GalleryEdit

ReferencesEdit

  1. ^ "Chrysanthemum×morifolium Ramat. (pro sp.) florist's daisy". Plants USDA.gov. Retrieved 22 September 2012.
  2. ^ a b c "Chrysanthemum morifolium (Hardy garden mum)". Fine Gardening.com. Retrieved 22 September 2012.
  3. ^ Michel Cointat , Stories of flowers: The most beautiful flowers of the garden , Editions L'Harmattan,2002 ( ISBN 978-2-7475-2149-9 ).
  4. ^ Didier Bernard , The Golden Flower: Chrysanthemum, Its history – culture The main varieties , Gunten,October 15, 2008 ( ISBN 2914211384 ).
  5. ^ Arthur Herrington , The Chrysanthemum , Applewood Books,2008 ( ISBN 978-1-4290-1286-7 ).
  6. ^ Wu Zheng-yi, Peter H. Raven, Deyuan Hong (ed.): Flora of China. Volume 20–21: Asteraceae , Science Press and Missouri Botanical Garden Press, Beijing and St. Louis, 2011. ISBN 978-1-935641-07-0 .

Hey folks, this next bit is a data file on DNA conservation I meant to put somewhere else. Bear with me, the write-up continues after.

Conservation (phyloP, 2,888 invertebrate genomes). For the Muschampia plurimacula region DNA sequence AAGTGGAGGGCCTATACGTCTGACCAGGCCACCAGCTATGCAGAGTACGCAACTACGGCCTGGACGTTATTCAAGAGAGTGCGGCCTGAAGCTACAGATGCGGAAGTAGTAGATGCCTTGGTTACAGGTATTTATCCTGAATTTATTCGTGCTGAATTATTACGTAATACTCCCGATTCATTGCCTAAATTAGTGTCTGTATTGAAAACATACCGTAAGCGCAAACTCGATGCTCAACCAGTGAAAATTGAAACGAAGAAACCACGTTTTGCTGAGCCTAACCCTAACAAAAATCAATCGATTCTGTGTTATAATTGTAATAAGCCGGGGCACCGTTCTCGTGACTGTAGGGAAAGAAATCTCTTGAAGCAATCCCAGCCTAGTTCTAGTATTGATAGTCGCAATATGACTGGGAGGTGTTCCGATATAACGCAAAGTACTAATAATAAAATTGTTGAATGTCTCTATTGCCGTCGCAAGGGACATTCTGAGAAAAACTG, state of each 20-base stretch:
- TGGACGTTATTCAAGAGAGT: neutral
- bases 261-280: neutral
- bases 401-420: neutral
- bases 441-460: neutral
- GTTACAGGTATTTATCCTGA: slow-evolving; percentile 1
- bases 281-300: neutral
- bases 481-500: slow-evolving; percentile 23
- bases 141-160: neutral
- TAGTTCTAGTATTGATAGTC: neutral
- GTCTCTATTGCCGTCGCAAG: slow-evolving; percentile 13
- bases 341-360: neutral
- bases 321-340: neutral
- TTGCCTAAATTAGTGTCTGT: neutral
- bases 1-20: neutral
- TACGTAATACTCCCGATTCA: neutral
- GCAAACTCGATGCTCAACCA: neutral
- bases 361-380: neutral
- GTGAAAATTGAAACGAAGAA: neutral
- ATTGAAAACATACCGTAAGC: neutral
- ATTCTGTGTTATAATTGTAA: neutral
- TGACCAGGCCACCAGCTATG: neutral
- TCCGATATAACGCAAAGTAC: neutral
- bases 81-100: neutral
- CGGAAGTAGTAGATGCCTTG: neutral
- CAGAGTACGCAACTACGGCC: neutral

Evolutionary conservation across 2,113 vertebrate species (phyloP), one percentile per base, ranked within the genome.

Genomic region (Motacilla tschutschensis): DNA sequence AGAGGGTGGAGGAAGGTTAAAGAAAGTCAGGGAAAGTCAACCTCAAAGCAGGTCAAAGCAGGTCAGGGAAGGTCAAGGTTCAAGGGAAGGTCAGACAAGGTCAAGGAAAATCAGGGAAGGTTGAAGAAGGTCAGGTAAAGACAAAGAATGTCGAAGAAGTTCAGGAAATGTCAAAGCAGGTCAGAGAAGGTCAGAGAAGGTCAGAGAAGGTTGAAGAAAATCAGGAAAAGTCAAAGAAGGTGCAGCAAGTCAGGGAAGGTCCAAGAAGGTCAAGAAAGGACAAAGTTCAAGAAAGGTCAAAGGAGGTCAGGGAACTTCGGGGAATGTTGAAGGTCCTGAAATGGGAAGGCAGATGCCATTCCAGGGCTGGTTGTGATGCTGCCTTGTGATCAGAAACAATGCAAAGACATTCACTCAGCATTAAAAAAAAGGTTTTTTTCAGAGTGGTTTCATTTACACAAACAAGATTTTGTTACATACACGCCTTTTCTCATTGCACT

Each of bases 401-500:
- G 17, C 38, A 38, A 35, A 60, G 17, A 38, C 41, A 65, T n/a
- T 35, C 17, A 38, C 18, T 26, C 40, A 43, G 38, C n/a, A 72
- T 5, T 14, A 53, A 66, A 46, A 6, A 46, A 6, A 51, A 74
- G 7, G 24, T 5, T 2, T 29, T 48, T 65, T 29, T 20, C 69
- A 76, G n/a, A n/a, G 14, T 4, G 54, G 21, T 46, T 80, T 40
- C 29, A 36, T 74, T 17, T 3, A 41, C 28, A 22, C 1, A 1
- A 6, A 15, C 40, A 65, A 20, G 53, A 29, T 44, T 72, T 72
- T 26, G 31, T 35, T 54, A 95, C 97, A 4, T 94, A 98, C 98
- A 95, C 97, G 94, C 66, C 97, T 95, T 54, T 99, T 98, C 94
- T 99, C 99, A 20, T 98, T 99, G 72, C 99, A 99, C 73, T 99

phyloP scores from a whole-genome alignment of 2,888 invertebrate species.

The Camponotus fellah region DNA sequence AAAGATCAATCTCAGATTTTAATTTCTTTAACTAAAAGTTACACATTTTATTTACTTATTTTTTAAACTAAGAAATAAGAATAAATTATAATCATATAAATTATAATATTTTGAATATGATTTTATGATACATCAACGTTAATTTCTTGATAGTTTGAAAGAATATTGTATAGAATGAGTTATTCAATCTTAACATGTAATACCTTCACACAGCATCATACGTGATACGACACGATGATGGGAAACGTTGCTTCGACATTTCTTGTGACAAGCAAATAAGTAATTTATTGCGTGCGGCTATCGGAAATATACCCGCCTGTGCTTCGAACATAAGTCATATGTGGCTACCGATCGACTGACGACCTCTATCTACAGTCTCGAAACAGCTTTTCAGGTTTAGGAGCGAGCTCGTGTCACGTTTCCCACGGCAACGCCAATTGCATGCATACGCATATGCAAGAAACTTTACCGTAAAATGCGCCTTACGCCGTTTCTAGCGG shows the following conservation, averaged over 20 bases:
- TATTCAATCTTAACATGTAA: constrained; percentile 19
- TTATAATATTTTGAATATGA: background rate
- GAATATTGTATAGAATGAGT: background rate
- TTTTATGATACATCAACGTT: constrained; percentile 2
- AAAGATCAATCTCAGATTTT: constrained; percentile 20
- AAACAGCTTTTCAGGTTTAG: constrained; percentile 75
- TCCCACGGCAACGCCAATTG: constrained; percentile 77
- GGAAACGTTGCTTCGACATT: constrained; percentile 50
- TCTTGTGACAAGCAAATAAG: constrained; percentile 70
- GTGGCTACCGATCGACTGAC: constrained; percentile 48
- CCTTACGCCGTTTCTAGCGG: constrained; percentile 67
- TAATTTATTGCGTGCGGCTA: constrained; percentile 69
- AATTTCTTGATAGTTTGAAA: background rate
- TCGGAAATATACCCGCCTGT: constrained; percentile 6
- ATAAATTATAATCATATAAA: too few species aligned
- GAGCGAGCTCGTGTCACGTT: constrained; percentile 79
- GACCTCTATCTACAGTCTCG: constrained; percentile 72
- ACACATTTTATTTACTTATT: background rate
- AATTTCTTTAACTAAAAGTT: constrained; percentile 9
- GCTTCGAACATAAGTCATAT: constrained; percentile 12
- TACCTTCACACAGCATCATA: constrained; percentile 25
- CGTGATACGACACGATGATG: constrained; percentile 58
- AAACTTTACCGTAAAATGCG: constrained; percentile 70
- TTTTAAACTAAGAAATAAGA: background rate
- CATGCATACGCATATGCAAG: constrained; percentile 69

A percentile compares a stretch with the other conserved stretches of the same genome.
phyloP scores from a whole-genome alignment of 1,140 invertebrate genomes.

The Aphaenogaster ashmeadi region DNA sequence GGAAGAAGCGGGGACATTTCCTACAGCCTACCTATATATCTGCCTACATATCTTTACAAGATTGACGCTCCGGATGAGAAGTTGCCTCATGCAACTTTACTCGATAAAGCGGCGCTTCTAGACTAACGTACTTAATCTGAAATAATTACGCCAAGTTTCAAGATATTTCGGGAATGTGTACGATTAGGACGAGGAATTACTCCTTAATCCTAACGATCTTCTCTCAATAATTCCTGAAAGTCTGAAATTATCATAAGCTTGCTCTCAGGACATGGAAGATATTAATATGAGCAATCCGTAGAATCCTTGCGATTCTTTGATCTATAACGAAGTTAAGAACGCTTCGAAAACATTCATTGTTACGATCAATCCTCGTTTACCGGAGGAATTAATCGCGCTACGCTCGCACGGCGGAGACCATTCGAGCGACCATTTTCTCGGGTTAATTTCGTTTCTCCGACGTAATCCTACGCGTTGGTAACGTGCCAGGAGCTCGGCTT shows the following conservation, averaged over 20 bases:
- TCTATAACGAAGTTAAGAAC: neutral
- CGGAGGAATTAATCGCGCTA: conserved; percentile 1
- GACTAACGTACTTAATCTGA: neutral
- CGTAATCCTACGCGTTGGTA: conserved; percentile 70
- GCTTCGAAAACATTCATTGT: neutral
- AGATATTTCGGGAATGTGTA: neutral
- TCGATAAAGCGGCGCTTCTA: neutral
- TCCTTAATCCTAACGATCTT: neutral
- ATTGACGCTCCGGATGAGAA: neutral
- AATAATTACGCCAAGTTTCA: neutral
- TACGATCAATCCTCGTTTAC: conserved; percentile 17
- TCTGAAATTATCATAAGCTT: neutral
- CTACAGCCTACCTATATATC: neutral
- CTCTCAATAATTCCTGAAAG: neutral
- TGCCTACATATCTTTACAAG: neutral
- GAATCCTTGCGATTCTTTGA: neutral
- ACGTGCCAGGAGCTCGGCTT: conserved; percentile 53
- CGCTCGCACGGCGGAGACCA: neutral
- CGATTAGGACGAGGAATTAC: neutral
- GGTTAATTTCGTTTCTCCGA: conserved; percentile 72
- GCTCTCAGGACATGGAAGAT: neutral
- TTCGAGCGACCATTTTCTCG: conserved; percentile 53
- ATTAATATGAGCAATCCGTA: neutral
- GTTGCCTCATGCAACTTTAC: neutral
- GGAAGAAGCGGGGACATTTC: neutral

7. ^ Joseph Needham , Science and Civilization in China: Volume 6, Biology and Biological Technology, Part 1, Botany , Cambridge University Press,February 6, 1986 ( ISBN 0521087317 ).
  8. ^ "Interior Landscape Plants for Indoor Air Pollution Abatement" (PDF). Archived from the original (PDF) on 2017-08-29. Retrieved 2013-12-25.
  9. ^ Ruth Schneebeli-Count: Flower Country China Volume 1 , Birkhäuser, 1995, ISBN 9783764351823 , p. 80 f.